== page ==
25 Aug Would you like your music (and data) mashed?
From musical combinations to new web applications, mashups are creating interesting new sounds, sites, and uses. In music, mashups are created by combining the soundtracks of one song with the words of another, generating an interesting new sound (see Mashuptown).
On the web, mashups are created through the combination of existing data sources like maps, weather, classified listings, or other content linked with other data elements to create something totally new. Mashups, an integral part of Web 2.0, are generating buzz, interest, and potential new business opportunities.
One of the more popular categories of mashups combines maps from Google, Yahoo! Maps, Mapquest, Microsoft Virtual Earth, or other mapping services with geo-coded data on traffic, ski-hill conditions, real estate, crime statistics, auction locations, golf courses, or some other topographical point of interest. To see how Google Maps are being used, you need look no further than Google Map Mania, a blog tracking all of the ways in which Google maps are being put to use in mashups. You can also find out more about the Google maps at its website.
Patricia Seybold of the Seybold Group has an excellent review of mashups that attributes their growth to the “emergence of open and human-readable application interfaces (APIs), using protocols like eXtensible Mark Up Language (XML), widespread syndication of information through Really Simple Syndication (RSS), and Internet social etiquette promoting “opening up” applications and information for re-use and re-mixing.” In addition to these factors, the increased processing speed of today’s computers coupled with increased broadband speed is contributing to the expansion of mashups.
There have been a couple of Mashup Camps that were designed to create a network of ideas and to generate new mashups. The first, held in February 2006, attracted more than 200 people, followed by a second in July with over 500 people, and a third in the planning stages. Meanwhile, Microsoft has gotten into the game with its Mix 06 conference held in March that included breakout sessions available online, including “Building Location Centric Services with Virtual Earth.”
In his review of Mashups, freelance writer Duane Merrill puts them in the following four “buckets”: mapping, video and photo, search and shopping, and news. He describes mashups as being composed of three parties – the content providers, the mashup site where they are combined, and the browser where the mashup is displayed. The content providers offer their content for free, or it is “scraped” from the site for combination with other data.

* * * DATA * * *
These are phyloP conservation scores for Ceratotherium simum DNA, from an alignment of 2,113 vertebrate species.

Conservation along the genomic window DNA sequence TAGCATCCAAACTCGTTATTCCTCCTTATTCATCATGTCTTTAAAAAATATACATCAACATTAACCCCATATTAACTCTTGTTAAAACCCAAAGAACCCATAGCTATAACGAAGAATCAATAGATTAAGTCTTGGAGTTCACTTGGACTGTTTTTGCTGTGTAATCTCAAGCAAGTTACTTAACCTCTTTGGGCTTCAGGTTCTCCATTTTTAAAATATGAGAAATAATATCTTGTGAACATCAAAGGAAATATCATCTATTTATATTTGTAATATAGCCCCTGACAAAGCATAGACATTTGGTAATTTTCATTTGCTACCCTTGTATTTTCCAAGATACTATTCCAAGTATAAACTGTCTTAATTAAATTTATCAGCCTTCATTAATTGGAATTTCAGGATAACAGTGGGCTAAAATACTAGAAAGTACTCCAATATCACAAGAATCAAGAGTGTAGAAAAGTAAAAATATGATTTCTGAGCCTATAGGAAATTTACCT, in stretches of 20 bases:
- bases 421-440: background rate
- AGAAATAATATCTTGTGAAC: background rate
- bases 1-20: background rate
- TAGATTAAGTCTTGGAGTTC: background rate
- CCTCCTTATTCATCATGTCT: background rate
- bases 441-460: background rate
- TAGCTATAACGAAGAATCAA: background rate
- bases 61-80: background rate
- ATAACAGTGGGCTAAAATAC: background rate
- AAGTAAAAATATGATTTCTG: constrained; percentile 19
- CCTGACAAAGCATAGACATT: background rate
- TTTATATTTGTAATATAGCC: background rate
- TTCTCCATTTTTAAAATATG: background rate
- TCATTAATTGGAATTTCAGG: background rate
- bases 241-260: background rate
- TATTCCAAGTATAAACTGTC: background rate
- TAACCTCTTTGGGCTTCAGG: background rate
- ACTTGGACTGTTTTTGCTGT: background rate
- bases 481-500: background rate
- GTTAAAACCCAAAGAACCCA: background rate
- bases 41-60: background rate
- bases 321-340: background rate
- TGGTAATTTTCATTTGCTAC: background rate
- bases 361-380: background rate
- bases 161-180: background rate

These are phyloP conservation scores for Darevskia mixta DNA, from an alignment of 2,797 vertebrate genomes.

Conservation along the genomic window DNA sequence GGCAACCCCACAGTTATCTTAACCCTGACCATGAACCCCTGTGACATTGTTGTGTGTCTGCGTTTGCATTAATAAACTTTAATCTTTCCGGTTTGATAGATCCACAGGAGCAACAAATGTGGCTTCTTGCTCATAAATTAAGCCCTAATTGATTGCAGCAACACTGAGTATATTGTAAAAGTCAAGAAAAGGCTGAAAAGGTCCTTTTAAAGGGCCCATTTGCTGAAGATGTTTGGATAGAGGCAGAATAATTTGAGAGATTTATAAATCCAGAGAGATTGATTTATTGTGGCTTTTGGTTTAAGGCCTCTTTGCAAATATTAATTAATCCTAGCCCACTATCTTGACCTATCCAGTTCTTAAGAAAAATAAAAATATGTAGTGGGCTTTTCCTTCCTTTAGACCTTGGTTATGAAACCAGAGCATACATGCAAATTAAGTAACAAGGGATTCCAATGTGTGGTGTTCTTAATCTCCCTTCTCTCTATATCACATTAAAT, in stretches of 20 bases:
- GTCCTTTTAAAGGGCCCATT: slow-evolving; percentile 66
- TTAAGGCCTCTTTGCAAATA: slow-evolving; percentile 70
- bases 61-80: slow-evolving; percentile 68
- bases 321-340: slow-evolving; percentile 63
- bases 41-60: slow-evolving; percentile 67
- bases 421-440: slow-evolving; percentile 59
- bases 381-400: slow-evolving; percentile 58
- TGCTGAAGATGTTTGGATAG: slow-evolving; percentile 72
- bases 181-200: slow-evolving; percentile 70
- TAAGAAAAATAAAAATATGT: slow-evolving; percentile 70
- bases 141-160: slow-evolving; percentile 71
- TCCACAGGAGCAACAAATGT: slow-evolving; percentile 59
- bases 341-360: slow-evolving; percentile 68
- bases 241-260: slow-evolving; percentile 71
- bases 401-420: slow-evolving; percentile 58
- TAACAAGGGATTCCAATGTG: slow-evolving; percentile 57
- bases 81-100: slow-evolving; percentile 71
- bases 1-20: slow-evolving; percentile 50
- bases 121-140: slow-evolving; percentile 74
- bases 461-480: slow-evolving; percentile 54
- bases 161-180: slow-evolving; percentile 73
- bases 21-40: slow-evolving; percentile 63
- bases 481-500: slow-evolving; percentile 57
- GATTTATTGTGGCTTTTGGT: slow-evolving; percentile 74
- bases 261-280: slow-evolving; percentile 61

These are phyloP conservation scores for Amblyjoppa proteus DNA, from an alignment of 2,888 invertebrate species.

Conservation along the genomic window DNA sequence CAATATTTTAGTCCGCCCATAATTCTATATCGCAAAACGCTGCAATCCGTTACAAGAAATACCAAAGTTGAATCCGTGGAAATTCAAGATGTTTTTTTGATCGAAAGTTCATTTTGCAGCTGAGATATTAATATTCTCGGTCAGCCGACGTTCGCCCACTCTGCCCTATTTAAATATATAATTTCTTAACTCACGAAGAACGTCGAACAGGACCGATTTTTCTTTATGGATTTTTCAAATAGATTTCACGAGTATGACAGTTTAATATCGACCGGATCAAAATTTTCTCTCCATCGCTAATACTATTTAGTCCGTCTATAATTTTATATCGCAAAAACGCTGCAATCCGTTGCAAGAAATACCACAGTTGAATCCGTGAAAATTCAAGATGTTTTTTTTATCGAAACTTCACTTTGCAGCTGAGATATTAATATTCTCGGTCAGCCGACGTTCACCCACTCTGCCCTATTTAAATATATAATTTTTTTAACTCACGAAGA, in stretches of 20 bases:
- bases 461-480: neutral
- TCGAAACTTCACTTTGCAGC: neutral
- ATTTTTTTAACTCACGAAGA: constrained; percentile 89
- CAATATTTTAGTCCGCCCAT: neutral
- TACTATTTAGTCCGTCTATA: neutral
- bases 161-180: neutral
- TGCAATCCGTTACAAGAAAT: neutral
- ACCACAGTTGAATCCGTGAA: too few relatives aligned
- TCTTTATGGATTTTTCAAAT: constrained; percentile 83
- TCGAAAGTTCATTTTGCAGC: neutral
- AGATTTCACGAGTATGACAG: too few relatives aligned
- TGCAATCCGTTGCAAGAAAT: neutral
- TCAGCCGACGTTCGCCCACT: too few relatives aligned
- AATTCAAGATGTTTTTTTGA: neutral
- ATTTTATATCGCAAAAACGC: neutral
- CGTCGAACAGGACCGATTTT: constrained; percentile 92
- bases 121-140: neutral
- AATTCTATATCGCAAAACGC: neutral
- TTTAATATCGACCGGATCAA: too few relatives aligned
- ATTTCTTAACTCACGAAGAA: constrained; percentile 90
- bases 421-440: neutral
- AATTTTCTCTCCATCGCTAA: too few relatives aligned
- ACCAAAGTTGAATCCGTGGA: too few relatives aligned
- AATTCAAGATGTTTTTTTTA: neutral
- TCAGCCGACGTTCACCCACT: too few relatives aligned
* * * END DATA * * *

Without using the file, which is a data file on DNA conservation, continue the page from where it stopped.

John Musser at Programmableweb is tracking mash-ups, and he had over 900 indexed when this article was written – double the total of less than five months ago. Interestingly, of the 900-plus mash-ups, two-thirds were classified as involving maps. He also tracks application programming interfaces (APIs) that are used in creating mashups and has over 250 listed on his site. The number one API – no surprise given the popularity of mapping mashups – is Google Maps, followed by Flickr, Amazon, 411sync, and Dapper.
What are some examples of mashups? Here are some that you might find interesting:
• AuctionMapper – Maps out eBay auctions by zipcode.
• Bubblr – A mashup of Flickr photos with a tool to add bubbles and create comic strips.
• ChicagoCrime – Maps out Chicago Police Department crime statistics.
• Diggdot – Mash-up of Digg, Deli.cio.us, and Slashdot for the tech savvy.
• Geocoder.US – Find the latitude and longitude of any U.S. address.
• Gmap Pedometer – Tracking distances traveled when walking or running.
• HousingMaps – Maps out Craigslist rental listings.
• Jobster – Matches job type with locations of jobs.
• Loopnet – Mapping out commercial real estate.
• Magg – Online video aggregator combining videos from multiple sites.
• Motormapusa.com – Maps out eBay Auto Listings.
• Podbop – Musical event data by location with downloadable mp3 music of bands playing in that locale.
• Tubehotels – Maps out London hotels based on the tube location.
• UFO Maps – Maps out UFO sighting locations.
• Weatherbonk – Maps and weather content.
• Zillow – Maps and real estate appraisal information.
The commercialization of mashups is in an early stage with mashup developers experimenting with ways to monetize their time and energy. The options appear to be either subscription- or advertising-supported. Given that the data providers often set limitations on the use of their data, the business models are still somewhat hazy.
Within the enterprise, we’ve seen an array of mashups and will see even more, according to a recent InfoWorld article – Enterprise Mashups. The article argues that the key to success is for information technology to gain control of the policies associated with the types of data allowable for mashups, to properly license any external data sources, and to select the proper tools for creating mashups.
Whether for money, fun, or enterprise productivity, keep your eyes on mashups because they offer an interesting new wrinkle to support marketing, customer service, and business operations.
Other Paul Gibler articles:
• Paul Gibler: Cutting through the blog fog
• Paul Gibler: No RSS feed? You’re fired!
• Paul Gibler: Social computing in the Web 2.0 era
You can hear him on September 22nd when he’ll be leading a workshop on e-Marketing 2.0, at the University of Wisconsin-Milwaukee’s Lubar School of Business Center for Technology Innovation in Milwaukee.
The opinions expressed herein or statements made in the above column are solely those of the author, & do not necessarily reflect the views of Wisconsin Technology Network, LLC. (WTN). WTN, LLC accepts no legal liability or responsibility for any claims made or opinions expressed here.